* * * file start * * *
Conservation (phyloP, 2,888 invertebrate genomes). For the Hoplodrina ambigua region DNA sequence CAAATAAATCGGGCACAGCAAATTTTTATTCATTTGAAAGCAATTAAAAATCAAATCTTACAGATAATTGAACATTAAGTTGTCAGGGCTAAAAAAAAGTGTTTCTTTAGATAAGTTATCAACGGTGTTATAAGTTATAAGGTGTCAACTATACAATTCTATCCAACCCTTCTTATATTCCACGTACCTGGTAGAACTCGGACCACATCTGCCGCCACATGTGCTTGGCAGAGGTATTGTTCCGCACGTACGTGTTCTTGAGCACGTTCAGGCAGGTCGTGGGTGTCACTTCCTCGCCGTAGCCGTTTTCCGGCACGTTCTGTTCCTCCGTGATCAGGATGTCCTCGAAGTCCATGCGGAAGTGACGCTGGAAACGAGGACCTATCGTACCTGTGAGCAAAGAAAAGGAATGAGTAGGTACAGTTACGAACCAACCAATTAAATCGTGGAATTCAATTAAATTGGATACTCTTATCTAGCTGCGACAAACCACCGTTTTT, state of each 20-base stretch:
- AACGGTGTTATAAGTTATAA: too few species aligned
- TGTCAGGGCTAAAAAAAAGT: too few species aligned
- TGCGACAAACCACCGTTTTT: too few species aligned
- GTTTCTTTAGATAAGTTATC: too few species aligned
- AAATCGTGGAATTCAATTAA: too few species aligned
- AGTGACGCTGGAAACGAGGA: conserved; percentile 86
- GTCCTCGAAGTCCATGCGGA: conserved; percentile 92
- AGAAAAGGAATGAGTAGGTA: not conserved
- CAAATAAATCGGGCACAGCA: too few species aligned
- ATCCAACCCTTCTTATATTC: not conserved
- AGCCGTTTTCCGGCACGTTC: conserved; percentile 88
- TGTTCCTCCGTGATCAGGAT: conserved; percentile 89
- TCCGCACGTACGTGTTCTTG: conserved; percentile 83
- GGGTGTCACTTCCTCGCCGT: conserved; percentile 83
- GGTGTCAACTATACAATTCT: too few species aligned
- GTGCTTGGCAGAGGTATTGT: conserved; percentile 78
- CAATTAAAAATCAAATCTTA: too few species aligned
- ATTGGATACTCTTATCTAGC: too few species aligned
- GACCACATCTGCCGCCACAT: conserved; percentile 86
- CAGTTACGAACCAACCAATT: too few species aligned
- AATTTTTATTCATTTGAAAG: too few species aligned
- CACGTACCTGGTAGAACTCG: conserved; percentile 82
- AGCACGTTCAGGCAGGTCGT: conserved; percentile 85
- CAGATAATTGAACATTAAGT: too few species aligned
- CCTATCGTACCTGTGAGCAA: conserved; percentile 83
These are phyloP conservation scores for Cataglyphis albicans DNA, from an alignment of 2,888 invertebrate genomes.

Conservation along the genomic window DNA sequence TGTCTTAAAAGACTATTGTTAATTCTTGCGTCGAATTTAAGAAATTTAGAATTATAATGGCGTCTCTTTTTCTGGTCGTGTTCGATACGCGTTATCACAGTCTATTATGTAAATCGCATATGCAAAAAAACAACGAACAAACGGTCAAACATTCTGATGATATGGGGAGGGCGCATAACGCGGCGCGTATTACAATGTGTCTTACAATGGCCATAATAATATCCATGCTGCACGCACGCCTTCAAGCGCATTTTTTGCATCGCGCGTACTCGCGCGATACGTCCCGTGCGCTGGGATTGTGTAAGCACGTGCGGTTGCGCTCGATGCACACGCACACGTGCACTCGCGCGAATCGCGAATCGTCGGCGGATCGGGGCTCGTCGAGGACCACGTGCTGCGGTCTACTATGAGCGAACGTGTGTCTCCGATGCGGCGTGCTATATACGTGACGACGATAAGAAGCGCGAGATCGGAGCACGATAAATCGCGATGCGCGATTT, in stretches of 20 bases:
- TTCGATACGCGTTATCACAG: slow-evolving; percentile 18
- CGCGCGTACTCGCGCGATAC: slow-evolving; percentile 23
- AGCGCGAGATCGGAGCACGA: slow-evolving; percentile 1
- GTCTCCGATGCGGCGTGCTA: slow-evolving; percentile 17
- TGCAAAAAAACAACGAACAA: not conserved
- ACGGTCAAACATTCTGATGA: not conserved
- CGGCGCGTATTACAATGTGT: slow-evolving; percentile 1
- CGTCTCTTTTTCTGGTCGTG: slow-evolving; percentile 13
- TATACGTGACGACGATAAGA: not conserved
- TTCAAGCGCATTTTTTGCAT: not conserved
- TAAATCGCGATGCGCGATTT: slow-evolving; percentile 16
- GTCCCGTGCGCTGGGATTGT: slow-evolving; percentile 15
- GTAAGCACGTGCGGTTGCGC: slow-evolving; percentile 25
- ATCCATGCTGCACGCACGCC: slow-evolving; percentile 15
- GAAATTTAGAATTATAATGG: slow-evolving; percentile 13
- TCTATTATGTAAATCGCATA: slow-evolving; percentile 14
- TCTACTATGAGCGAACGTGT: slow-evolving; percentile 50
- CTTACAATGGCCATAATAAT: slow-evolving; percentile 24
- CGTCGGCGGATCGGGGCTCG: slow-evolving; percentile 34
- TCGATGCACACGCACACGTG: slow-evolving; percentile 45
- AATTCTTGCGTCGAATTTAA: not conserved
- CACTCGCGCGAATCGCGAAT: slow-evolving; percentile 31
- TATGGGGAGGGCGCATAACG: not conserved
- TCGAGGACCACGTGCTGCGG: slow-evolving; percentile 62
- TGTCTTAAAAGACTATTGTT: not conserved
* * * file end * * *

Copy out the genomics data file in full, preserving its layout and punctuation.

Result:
Conservation (phyloP, 2,888 invertebrate genomes). For the Hoplodrina ambigua region DNA sequence CAAATAAATCGGGCACAGCAAATTTTTATTCATTTGAAAGCAATTAAAAATCAAATCTTACAGATAATTGAACATTAAGTTGTCAGGGCTAAAAAAAAGTGTTTCTTTAGATAAGTTATCAACGGTGTTATAAGTTATAAGGTGTCAACTATACAATTCTATCCAACCCTTCTTATATTCCACGTACCTGGTAGAACTCGGACCACATCTGCCGCCACATGTGCTTGGCAGAGGTATTGTTCCGCACGTACGTGTTCTTGAGCACGTTCAGGCAGGTCGTGGGTGTCACTTCCTCGCCGTAGCCGTTTTCCGGCACGTTCTGTTCCTCCGTGATCAGGATGTCCTCGAAGTCCATGCGGAAGTGACGCTGGAAACGAGGACCTATCGTACCTGTGAGCAAAGAAAAGGAATGAGTAGGTACAGTTACGAACCAACCAATTAAATCGTGGAATTCAATTAAATTGGATACTCTTATCTAGCTGCGACAAACCACCGTTTTT, state of each 20-base stretch:
- AACGGTGTTATAAGTTATAA: too few species aligned
- TGTCAGGGCTAAAAAAAAGT: too few species aligned
- TGCGACAAACCACCGTTTTT: too few species aligned
- GTTTCTTTAGATAAGTTATC: too few species aligned
- AAATCGTGGAATTCAATTAA: too few species aligned
- AGTGACGCTGGAAACGAGGA: conserved; percentile 86
- GTCCTCGAAGTCCATGCGGA: conserved; percentile 92
- AGAAAAGGAATGAGTAGGTA: not conserved
- CAAATAAATCGGGCACAGCA: too few species aligned
- ATCCAACCCTTCTTATATTC: not conserved
- AGCCGTTTTCCGGCACGTTC: conserved; percentile 88
- TGTTCCTCCGTGATCAGGAT: conserved; percentile 89
- TCCGCACGTACGTGTTCTTG: conserved; percentile 83
- GGGTGTCACTTCCTCGCCGT: conserved; percentile 83
- GGTGTCAACTATACAATTCT: too few species aligned
- GTGCTTGGCAGAGGTATTGT: conserved; percentile 78
- CAATTAAAAATCAAATCTTA: too few species aligned
- ATTGGATACTCTTATCTAGC: too few species aligned
- GACCACATCTGCCGCCACAT: conserved; percentile 86
- CAGTTACGAACCAACCAATT: too few species aligned
- AATTTTTATTCATTTGAAAG: too few species aligned
- CACGTACCTGGTAGAACTCG: conserved; percentile 82
- AGCACGTTCAGGCAGGTCGT: conserved; percentile 85
- CAGATAATTGAACATTAAGT: too few species aligned
- CCTATCGTACCTGTGAGCAA: conserved; percentile 83
These are phyloP conservation scores for Cataglyphis albicans DNA, from an alignment of 2,888 invertebrate genomes.

Conservation along the genomic window DNA sequence TGTCTTAAAAGACTATTGTTAATTCTTGCGTCGAATTTAAGAAATTTAGAATTATAATGGCGTCTCTTTTTCTGGTCGTGTTCGATACGCGTTATCACAGTCTATTATGTAAATCGCATATGCAAAAAAACAACGAACAAACGGTCAAACATTCTGATGATATGGGGAGGGCGCATAACGCGGCGCGTATTACAATGTGTCTTACAATGGCCATAATAATATCCATGCTGCACGCACGCCTTCAAGCGCATTTTTTGCATCGCGCGTACTCGCGCGATACGTCCCGTGCGCTGGGATTGTGTAAGCACGTGCGGTTGCGCTCGATGCACACGCACACGTGCACTCGCGCGAATCGCGAATCGTCGGCGGATCGGGGCTCGTCGAGGACCACGTGCTGCGGTCTACTATGAGCGAACGTGTGTCTCCGATGCGGCGTGCTATATACGTGACGACGATAAGAAGCGCGAGATCGGAGCACGATAAATCGCGATGCGCGATTT, in stretches of 20 bases:
- TTCGATACGCGTTATCACAG: slow-evolving; percentile 18
- CGCGCGTACTCGCGCGATAC: slow-evolving; percentile 23
- AGCGCGAGATCGGAGCACGA: slow-evolving; percentile 1
- GTCTCCGATGCGGCGTGCTA: slow-evolving; percentile 17
- TGCAAAAAAACAACGAACAA: not conserved
- ACGGTCAAACATTCTGATGA: not conserved
- CGGCGCGTATTACAATGTGT: slow-evolving; percentile 1
- CGTCTCTTTTTCTGGTCGTG: slow-evolving; percentile 13
- TATACGTGACGACGATAAGA: not conserved
- TTCAAGCGCATTTTTTGCAT: not conserved
- TAAATCGCGATGCGCGATTT: slow-evolving; percentile 16
- GTCCCGTGCGCTGGGATTGT: slow-evolving; percentile 15
- GTAAGCACGTGCGGTTGCGC: slow-evolving; percentile 25
- ATCCATGCTGCACGCACGCC: slow-evolving; percentile 15
- GAAATTTAGAATTATAATGG: slow-evolving; percentile 13
- TCTATTATGTAAATCGCATA: slow-evolving; percentile 14
- TCTACTATGAGCGAACGTGT: slow-evolving; percentile 50
- CTTACAATGGCCATAATAAT: slow-evolving; percentile 24
- CGTCGGCGGATCGGGGCTCG: slow-evolving; percentile 34
- TCGATGCACACGCACACGTG: slow-evolving; percentile 45
- AATTCTTGCGTCGAATTTAA: not conserved
- CACTCGCGCGAATCGCGAAT: slow-evolving; percentile 31
- TATGGGGAGGGCGCATAACG: not conserved
- TCGAGGACCACGTGCTGCGG: slow-evolving; percentile 62
- TGTCTTAAAAGACTATTGTT: not conserved